Veterans face several hurdles that can stand in the way of diagnosis and treatment:

· Prejudices are sometimes had by those who don’t understand. “Just take it,” “suck it up,” and “get on with life.” It’s the idea that real soldiers shouldn’t need help. In reality, real soldiers with PTSD do need help. Trying to handle it alone only exacerbates the problem.

· It may not be clear exactly how and where to reach out for assistance. The quickest and easiest ways to find the best support include calling the VA Veterans Crisis Line at 800-273-8255 or the National Center for Post-Traumatic Stress Disorder at 877-WAR-VETS.

· The veteran may not be aware of or are in denial of the symptoms and warning signs. Listening to loved ones when they notice changes in mood and/or behavior is crucial.

Overall, it’s important to keep in mind that the most effective management of PTSD depends on early detection and treatment. If there is ever a question about mental health, it’s important to seek a professional opinion.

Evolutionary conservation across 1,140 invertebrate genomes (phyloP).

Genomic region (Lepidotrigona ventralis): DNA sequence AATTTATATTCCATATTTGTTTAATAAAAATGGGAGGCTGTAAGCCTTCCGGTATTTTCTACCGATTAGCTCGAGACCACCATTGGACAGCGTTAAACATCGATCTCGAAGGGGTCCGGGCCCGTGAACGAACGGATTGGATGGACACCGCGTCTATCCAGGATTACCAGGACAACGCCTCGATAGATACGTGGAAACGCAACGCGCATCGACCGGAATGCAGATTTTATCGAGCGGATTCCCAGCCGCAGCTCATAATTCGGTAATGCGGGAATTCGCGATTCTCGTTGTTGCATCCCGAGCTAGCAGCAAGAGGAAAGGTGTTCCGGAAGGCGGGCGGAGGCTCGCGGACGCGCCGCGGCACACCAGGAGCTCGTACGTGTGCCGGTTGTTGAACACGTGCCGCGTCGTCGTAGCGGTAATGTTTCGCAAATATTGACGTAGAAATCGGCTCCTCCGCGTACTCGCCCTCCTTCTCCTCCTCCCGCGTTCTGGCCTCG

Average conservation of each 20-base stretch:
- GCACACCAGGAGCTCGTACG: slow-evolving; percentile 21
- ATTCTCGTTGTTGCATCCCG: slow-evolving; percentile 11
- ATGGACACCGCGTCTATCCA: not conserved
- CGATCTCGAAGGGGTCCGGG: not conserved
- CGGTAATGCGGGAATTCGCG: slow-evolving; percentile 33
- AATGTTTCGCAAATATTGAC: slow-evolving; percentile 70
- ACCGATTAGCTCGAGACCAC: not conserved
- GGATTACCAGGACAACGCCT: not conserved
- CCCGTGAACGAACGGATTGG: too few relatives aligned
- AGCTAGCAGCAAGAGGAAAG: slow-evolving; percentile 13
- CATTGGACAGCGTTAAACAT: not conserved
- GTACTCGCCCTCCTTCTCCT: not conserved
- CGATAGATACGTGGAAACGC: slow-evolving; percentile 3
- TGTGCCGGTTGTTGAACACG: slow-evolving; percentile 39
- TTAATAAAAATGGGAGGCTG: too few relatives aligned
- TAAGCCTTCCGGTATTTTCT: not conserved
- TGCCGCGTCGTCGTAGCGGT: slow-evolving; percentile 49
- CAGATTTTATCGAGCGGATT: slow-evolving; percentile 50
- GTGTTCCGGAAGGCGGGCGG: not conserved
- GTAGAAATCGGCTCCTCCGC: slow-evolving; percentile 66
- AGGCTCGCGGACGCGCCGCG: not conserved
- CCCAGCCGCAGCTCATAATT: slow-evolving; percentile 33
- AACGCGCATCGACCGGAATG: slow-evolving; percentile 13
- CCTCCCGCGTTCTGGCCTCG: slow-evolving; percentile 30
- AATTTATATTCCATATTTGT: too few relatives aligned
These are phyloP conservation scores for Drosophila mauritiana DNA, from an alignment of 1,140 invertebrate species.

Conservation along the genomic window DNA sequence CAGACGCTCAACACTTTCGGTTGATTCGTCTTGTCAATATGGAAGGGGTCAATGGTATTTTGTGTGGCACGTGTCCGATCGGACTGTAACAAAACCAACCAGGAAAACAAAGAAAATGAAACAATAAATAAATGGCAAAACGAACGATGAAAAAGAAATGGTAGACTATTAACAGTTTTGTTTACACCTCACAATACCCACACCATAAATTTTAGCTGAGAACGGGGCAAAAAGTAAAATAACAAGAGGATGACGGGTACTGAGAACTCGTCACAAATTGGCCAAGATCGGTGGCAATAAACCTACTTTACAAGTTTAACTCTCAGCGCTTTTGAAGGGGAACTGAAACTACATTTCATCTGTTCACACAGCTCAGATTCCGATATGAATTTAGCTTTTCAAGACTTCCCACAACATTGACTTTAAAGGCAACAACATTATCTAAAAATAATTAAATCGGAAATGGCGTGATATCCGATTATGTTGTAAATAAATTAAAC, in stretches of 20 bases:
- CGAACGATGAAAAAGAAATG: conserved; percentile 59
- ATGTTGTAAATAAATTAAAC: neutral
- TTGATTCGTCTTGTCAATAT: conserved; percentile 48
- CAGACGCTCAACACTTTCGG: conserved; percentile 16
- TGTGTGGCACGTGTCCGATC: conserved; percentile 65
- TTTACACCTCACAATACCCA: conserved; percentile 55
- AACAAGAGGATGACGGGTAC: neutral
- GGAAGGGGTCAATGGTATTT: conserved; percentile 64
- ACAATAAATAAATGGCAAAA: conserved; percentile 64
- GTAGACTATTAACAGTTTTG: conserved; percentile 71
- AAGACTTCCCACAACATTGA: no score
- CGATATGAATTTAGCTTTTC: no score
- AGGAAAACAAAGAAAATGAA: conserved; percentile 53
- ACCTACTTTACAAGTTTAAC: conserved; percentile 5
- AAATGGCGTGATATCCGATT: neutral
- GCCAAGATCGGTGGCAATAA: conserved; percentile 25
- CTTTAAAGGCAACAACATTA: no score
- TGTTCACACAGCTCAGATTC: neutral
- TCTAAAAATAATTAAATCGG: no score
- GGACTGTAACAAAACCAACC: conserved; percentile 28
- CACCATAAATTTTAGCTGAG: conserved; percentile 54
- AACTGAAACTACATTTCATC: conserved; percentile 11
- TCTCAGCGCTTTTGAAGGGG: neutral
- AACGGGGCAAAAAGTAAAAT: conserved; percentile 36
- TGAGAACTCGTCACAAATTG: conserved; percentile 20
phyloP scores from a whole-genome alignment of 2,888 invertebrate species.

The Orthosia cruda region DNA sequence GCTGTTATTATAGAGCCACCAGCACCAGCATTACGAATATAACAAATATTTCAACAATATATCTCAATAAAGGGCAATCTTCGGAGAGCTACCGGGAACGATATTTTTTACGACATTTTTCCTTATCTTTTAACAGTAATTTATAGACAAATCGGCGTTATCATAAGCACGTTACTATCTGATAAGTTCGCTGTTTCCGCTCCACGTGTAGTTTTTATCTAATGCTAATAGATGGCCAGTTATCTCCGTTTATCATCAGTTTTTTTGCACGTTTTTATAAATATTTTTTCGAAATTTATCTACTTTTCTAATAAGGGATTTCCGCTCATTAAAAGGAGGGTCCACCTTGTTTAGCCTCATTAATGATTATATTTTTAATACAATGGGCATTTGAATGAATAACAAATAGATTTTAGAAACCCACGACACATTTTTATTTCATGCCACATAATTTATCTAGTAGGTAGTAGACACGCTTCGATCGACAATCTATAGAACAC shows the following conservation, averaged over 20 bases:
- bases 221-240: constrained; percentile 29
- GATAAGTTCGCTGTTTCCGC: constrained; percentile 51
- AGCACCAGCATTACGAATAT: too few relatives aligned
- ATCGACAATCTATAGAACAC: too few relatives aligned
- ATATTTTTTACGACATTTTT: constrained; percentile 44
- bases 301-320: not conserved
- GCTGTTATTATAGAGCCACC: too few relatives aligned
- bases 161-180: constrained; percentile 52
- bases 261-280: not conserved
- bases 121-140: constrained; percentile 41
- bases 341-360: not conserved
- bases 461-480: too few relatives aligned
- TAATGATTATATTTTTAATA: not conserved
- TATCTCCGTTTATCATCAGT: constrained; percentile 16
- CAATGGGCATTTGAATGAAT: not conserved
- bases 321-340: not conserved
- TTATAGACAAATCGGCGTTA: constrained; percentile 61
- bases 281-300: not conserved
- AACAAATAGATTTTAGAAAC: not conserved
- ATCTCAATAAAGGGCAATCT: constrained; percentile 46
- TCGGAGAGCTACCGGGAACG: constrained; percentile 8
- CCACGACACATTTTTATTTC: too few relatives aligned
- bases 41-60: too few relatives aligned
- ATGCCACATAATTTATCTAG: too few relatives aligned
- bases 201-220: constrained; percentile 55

Incarceration and Veterans 

People who end up committing crimes become incarcerated for many different reasons, such as mental health struggles, addiction, poverty, trauma from childhood and/or adulthood, and anger issues, to name a few. Many of the military veterans who are incarcerated suffer from PTSD. Sometimes this can be further complicated if it isn’t treated properly and can lead to substance abuse or severe anger issues. Veterans who need treatment may act out in a variety of ways that lead to jail time. And going to jail is yet another trauma that compounds the problem.